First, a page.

Asset-Backed Security (ABS): What It Is, How Different Types Work (2022)

What Is an Asset-Backed Security (ABS)?

An asset-backed security (ABS) is a type of financial investment that is collateralized by an underlying pool of assets—usually ones that generate a cash flow from debt, such as loans, leases, credit card balances, or receivables.It takes the form of a bond or note, paying income at a fixed rate for a set amount of time, until maturity. For income-oriented investors, asset-backed securities can be an alternative to other debt instruments, like corporate bonds or bond funds.

Key Takeaways

  • Asset-backed securities (ABSs) are financial securities backed by income-generating assets such as credit card receivables, home equity loans, student loans, and auto loans.
  • ABSs are created when a company sells its loans or other debts to an issuer, a financial institution that then packages them into a portfolio to sell to investors.
  • Pooling assets into an ABS is a process called securitization.
  • ABSs appeal to income-oriented investors, as they pay a steady stream of interest, like bonds.
  • Mortgage-backed securities and collateralized debt obligations can be considered types of ABS.

Understanding Asset-Backed Securities (ABSs)

Asset-backed securities allow their issuers to raise cash, which can be used for lending or other investment purposes. The underlying assets of an ABS are often illiquid and can't be sold on their own. So, pooling assets together and creating a financial instrument out of them—a process called securitization—allows the issuer to make illiquid assets marketable to investors. It also allows them to get shakier assets off their books, thus alleviating their credit risk.

The underlying assets of these pools may be home equity loans, automobile loans, credit card receivables, student loans,or other expected cash flows. Issuers of ABSs can be as creative as they desire. For example, asset-backed securities have been built based on cash flows from movie revenues, royalty payments, aircraft landing slots, toll roads, and solar photovoltaics. Just about any cash-producing vehicle or situation can be securitized into an ABS.

For investors, buying an ABS affords the opportunity of a revenue stream. The ABS allows them to participate in a wide variety of income-generating assets, sometimes (as noted above) exotic ones that aren't available in any other investment.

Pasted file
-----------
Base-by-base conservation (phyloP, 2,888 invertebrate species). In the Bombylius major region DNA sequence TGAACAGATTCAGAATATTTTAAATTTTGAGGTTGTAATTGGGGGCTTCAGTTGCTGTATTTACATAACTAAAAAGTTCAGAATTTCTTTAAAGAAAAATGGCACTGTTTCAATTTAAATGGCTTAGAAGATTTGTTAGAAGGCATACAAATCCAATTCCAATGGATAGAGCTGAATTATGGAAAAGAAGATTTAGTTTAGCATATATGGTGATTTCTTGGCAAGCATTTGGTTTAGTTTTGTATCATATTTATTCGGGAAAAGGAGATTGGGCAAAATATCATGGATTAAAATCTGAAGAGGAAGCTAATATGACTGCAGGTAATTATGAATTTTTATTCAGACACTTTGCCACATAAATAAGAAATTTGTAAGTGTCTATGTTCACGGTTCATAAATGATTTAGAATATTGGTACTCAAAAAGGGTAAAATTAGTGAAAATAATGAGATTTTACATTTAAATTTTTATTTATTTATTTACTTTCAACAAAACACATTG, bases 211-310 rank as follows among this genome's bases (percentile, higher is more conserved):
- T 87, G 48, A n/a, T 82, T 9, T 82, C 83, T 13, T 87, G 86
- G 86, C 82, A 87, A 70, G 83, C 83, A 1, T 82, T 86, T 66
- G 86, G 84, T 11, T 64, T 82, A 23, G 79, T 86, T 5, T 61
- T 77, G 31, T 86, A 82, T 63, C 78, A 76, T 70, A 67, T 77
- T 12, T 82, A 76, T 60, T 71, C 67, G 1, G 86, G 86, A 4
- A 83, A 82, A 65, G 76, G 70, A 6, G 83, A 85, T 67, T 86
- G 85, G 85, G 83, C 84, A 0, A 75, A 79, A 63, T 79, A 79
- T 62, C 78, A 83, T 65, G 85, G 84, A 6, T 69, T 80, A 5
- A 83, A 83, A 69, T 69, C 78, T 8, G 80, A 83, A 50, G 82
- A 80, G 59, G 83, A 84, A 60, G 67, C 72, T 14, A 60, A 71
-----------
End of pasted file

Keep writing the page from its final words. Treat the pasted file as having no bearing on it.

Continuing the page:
How an Asset-Backed Security Works

Assume that Company X is in the business of making automobile loans. If a person wants to borrow money to buy a car, Company X gives that person the cash, and the person is obligated to repay the loan with a certain amount of interest. Perhaps Company X makes so many loans that it starts to run out of cash. Company X can then package its current loans and sell them to Investment Firm X, thus receiving the cash, which it can then use tomake more loans.

Investment Firm X will then sort the purchased loans into different groups called tranches. These tranches contain loans with similar characteristics, such as maturity, interest rate, and expected delinquency rate. Next, Investment Firm X will issue securities based on each tranche it creates. Similar to bonds, each ABS has a rating indicating its degree of riskiness—that is, the likelihood the underlying loans will go into default.

Individual investors then purchase these securities and receive the cash flows from the underlying pool of auto loans, minus an administrative fee that Investment Firm X keeps for itself.

Special Considerations

An ABS will usually have three tranches:class A, B, and C. The senior tranche, A, is almost always the largest tranche and is structured to have an investment-grade rating to make it attractive to investors.

The B tranche has lower credit quality and, thus, has a higher yield than the senior tranche. The C tranche has a lower credit rating than the B tranche and might have such poor credit quality that it can't be sold to investors. In this case, the issuer would keep the C tranche and absorb the losses.

Types of Asset-Backed Securities

Theoretically, an asset-based security (ABS) can be created out of almost anything that generates an income stream, from mobile home loans to utility bills. But certain types are more common. Among the most typical ABS are:

Collateralized Debt Obligation (CDO)

A CDO is an ABS issued by aspecial purpose vehicle (SPV). The SPV is a business entity or trust formed specifically to issue that ABS. There are a variety of subsets of CDOs, including:

(Video) Asset-Backed Security (ABS) 11380

  • Collateralized loan obligations (CLOs) are CDOs made up of bank loans.
  • Collateralized bond obligations (CBOs) are composed of bonds or other CDOs.